“Sure. DES may be carcinogenic,” counters Dr. Hale, “But as far as I know they have never found any DES residues in muscle tissue of animals if the proper withdrawal times are observed. You may get a little in the organ meats, liver and kidneys, but there, we’re talking parts per billion,” he adds almost parenthetically.

“What did I hear about that?”, enjoins Stevenson. “Something about how you would have to eat 110 pounds of liver a day to get the same equivalent dose they feed to those lab rats. It’s just Delaney Amendment idiocy.” (The Delaney Amendment to the Food Drug and Cosmetic Law proscribes that, “No food additives shall be deemed safe if it is found to induce cancer when ingested by man or animal…”)

“No level of exposure to a chemical carcinogen should be considered toxicologically insignificant for man…” says a U.S. Surgeon General’s report entitled “Evaluation of Environmental Carcinogens.” “A safe level for man cannot be established from our present knowledge.”

It does seem almost absurd to be talking about something as small as parts per billion of DES in a state where everything is on such a grand scale as it is here in Texas. Indeed, from out here on the high plains of the Panhandle where people are engaged in volume production of meat; where large feedlots stretch out over the flat landscape for hundreds of acres; and where the vastness of the prairie desert surrounds the human and animal enclaves like an ocean, a DES implant (which can just be seen with the naked eye) seems trivial. All the cautionary evaluations, and government officials trying to regulate the tidal wave of unseen drugs and chemicals which go into meat production, somehow seem too abstract and remote when one is standing in the middle of a feedlot surrounded on all sides by cows which look harmless and normal.

“Can you believe that this little fella is what this big deal is all about?” said a cowboy later on in one feedlot as he removes a DES implant from the ear of a steer and flicks the tiny white grain into the manure with his thumb and forefinger.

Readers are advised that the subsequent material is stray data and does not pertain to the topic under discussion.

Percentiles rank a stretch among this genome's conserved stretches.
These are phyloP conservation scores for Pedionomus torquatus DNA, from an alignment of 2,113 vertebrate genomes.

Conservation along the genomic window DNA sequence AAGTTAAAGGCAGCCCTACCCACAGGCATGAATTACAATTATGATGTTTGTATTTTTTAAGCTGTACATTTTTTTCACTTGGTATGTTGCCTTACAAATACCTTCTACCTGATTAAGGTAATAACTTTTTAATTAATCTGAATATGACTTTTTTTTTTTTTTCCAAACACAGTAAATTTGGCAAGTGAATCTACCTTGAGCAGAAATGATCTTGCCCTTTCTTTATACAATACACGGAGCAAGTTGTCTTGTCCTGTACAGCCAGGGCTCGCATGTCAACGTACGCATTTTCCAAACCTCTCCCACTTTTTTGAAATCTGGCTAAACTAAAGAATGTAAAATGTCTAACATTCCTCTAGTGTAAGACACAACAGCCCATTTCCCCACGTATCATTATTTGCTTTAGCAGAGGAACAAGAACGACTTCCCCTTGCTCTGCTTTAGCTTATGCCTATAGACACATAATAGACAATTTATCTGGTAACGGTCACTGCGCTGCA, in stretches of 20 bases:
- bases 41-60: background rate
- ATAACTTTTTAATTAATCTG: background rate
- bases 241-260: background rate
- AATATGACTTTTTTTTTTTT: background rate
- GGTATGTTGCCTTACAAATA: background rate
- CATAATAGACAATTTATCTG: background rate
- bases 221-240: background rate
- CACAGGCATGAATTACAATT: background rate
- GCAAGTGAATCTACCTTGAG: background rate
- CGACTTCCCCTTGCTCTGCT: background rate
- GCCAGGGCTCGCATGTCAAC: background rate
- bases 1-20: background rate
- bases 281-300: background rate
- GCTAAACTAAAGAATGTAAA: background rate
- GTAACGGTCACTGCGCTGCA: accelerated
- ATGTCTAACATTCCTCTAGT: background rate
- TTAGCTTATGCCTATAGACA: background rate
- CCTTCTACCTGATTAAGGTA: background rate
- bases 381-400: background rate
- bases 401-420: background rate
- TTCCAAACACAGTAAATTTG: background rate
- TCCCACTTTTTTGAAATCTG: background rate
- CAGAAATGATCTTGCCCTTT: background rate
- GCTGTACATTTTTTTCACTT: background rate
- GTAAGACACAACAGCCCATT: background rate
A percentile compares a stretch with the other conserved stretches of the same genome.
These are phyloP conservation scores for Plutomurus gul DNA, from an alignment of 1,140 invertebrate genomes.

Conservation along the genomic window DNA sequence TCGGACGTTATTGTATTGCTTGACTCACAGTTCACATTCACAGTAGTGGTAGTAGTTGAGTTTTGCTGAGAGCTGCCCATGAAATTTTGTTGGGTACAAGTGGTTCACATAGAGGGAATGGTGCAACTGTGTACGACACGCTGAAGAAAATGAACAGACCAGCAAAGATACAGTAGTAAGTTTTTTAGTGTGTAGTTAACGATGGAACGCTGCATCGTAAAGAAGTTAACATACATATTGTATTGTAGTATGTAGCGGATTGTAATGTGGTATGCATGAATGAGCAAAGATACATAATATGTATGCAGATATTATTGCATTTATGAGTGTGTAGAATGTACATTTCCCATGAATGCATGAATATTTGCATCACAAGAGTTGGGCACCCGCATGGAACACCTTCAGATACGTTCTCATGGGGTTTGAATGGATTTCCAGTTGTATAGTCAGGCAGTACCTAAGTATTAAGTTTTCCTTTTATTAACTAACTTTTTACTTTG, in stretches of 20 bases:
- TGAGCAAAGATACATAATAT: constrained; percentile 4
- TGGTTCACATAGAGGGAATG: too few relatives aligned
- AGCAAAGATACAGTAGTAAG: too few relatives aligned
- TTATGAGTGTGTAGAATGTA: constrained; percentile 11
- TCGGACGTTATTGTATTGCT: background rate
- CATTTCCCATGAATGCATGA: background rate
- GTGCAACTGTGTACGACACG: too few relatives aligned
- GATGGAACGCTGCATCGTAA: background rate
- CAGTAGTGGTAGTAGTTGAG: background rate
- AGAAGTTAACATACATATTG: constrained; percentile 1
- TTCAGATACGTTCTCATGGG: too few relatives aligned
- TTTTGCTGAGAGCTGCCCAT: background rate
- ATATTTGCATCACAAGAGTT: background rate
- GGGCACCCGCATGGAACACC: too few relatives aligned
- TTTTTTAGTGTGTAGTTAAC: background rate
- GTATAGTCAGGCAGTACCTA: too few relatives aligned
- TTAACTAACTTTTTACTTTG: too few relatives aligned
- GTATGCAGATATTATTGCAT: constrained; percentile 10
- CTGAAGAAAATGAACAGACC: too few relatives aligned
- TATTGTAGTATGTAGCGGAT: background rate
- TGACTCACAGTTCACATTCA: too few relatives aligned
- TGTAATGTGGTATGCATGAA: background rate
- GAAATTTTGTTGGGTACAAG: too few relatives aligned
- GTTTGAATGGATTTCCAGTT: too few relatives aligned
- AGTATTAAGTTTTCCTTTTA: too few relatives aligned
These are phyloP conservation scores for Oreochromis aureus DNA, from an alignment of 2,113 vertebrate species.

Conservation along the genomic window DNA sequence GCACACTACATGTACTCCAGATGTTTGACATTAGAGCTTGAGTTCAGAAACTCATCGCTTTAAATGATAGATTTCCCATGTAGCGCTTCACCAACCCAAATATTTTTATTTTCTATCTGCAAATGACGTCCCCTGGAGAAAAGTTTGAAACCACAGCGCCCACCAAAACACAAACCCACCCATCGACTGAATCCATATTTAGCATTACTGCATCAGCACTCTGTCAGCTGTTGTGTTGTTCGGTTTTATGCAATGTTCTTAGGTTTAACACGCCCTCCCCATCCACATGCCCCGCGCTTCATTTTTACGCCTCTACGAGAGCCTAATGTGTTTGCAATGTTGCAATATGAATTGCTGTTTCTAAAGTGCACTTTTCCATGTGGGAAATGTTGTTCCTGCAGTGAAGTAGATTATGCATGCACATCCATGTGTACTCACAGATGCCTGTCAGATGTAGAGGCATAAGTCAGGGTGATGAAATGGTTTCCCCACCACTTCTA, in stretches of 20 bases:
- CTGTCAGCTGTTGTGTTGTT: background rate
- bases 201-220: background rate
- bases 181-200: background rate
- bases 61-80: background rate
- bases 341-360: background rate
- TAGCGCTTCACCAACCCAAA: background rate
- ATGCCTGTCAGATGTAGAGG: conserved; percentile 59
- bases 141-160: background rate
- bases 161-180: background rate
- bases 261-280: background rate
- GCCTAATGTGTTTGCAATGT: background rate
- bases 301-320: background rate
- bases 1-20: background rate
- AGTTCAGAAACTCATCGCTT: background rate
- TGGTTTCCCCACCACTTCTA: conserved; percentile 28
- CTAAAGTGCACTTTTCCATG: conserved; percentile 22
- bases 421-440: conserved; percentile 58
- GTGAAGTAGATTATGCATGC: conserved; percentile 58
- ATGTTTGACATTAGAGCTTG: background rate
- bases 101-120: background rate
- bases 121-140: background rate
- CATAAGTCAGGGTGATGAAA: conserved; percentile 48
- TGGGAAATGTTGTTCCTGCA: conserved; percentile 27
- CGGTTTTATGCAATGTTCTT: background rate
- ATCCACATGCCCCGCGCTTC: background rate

Slowly the Syntex Agribusiness Inc., hospitality room at the Amarillo Hilton is filling up with cattlemen in cowboy boots, western shirts and western styled leisure suits. There is a conviviality among this fraternity of cattlemen, many of whom know each other, and share a common political concensus.

“Shit!” says Carl Cooper, putting out a fresh supply of half gallon liquor bottles, several quarts of soft drinks and a bucket of ice on a makeshift bar. “Folks down here are real steamed up over this one. Just a moment ago, right outside the door, this cattleman almost took a punch at this other guy. I think he must have been with the government or something.”

The others in the room laugh knowingly.

“You could talk to any feeder here at the Texas Cattle Feeders Association,” continued Stevenson. “They’d put an implant in a steer today and eat it tomorrow. Most of your consumers are just afraid of DES because that’s what they hear from the press. But this whole thing is not a black and white deal. It’s not just the cattle feeders trying to get rich and sticking it to the public. Our American cattle are the cleanest, finest and most disease-free product in the world. And our industry is one of the most efficient. Just look at the relatively low cost of food in this country!”

“I think this whole organic food business is the dumbest thing I ever heard of,” he adds changing his focus. “Most of that food is just bought at the super market like anything else. Then, they punch a few worm holes in it, call it organic, and sell it at a higher price. Those organic stores are unscrupulous. They’re just merchandising off the ignorance and fear of consumers.”